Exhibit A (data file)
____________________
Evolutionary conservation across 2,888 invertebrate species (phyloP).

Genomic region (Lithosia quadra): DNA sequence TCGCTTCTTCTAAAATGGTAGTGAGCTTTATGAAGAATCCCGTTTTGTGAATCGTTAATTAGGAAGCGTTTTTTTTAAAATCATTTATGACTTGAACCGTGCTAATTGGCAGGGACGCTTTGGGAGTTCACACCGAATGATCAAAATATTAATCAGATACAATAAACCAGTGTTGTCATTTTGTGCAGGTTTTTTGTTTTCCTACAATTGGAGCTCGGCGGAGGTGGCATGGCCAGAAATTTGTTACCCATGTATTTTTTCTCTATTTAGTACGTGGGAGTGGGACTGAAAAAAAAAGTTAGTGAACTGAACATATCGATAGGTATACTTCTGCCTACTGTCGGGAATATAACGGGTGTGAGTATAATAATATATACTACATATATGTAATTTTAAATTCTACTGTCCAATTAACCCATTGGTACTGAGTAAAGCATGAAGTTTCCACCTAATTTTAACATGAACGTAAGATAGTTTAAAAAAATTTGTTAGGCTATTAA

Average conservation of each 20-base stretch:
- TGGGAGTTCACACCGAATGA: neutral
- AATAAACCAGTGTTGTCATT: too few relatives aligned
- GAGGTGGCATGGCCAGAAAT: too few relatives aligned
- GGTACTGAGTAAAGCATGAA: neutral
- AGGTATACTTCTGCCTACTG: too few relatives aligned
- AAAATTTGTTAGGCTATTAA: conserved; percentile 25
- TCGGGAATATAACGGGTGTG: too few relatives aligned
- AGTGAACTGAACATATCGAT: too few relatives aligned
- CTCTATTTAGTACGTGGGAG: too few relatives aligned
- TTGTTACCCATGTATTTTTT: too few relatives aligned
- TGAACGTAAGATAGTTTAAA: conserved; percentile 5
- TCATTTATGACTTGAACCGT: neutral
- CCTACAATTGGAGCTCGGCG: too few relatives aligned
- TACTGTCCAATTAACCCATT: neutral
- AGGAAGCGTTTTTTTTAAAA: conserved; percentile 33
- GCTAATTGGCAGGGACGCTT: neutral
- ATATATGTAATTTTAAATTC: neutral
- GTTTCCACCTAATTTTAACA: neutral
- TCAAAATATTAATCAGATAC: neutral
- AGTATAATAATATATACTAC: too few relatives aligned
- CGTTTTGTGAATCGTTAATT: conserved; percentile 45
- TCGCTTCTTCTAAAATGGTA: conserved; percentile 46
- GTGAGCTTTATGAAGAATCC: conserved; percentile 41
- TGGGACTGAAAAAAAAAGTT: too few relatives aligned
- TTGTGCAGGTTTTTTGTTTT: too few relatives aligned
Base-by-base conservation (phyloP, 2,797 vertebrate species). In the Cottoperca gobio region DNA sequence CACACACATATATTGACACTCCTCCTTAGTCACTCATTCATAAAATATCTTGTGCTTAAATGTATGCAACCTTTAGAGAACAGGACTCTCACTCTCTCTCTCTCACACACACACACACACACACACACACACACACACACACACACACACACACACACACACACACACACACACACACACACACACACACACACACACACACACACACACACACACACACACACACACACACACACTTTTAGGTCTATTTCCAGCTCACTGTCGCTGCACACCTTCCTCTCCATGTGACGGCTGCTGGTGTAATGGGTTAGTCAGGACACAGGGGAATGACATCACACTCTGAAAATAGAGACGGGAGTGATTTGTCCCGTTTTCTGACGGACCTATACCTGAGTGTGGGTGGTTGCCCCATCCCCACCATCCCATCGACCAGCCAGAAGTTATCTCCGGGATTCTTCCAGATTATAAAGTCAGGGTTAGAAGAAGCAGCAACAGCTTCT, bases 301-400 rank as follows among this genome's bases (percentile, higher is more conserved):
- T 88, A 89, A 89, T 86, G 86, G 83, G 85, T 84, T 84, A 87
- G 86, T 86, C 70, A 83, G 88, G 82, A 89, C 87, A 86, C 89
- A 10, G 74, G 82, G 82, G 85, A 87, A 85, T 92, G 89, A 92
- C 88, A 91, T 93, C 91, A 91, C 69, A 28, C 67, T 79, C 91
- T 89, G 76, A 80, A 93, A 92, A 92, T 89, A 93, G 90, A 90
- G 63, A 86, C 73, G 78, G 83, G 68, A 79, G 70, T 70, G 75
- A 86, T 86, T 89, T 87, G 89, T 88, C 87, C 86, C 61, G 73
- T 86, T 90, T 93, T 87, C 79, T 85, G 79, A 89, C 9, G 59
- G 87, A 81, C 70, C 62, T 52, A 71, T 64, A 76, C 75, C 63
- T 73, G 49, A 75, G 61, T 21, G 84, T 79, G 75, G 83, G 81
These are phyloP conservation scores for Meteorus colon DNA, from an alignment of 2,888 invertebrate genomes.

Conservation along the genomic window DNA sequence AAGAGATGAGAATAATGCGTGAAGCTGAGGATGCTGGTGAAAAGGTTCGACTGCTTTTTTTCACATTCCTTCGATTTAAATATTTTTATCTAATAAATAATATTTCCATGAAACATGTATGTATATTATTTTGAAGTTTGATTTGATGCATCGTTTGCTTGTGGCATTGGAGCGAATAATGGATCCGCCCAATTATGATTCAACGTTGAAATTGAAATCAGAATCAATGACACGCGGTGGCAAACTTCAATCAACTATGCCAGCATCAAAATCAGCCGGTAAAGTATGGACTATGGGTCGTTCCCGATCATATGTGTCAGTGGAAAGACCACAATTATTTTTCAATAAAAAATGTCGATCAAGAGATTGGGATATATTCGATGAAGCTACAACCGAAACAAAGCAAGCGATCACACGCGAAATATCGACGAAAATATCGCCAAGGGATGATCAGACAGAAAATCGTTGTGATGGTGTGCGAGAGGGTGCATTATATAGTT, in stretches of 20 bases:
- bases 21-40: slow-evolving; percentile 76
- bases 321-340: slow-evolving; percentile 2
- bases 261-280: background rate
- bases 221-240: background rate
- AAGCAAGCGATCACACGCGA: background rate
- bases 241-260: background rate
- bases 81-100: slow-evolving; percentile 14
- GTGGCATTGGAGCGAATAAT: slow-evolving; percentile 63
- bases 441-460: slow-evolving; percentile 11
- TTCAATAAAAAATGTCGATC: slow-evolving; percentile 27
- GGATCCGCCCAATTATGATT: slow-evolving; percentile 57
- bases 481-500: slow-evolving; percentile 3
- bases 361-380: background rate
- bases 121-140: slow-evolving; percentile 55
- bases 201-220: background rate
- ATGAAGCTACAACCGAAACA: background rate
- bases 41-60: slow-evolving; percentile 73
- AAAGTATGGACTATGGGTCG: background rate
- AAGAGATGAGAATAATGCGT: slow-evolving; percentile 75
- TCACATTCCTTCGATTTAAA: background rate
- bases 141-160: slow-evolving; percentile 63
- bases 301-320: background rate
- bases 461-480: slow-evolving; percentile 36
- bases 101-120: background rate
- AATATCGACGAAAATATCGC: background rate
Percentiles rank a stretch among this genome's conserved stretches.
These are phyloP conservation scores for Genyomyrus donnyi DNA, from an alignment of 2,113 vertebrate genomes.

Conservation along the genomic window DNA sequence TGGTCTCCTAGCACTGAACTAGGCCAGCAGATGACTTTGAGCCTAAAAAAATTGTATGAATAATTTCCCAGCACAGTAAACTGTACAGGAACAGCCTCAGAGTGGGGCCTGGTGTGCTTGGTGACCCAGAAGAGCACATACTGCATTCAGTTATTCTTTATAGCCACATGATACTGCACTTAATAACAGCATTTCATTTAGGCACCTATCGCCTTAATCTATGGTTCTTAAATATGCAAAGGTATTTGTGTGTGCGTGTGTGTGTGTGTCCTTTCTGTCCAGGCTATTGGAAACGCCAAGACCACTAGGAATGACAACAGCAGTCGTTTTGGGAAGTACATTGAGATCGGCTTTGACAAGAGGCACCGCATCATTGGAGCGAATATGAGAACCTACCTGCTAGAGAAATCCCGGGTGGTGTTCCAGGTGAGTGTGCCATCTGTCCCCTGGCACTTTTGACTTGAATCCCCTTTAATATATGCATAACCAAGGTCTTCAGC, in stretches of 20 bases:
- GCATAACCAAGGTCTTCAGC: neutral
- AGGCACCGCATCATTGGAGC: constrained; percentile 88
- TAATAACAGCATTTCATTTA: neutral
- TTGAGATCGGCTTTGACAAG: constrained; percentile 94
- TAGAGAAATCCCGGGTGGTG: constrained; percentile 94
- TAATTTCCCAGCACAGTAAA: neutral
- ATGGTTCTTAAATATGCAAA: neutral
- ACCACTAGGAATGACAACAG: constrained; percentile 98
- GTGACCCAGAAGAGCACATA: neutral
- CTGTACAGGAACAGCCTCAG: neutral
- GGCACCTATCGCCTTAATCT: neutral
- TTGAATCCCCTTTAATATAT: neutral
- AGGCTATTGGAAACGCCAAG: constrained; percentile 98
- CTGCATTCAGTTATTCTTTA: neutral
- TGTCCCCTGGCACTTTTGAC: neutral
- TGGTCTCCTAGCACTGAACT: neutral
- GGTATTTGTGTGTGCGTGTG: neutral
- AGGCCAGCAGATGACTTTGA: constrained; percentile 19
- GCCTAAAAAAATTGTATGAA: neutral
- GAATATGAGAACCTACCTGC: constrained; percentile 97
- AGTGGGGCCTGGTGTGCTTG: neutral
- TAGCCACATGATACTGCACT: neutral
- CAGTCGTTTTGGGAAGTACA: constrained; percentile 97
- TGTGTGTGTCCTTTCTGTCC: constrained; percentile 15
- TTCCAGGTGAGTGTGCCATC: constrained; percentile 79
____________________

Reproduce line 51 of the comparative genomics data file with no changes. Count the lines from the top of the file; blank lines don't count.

- TTCAATAAAAAATGTCGATC: slow-evolving; percentile 27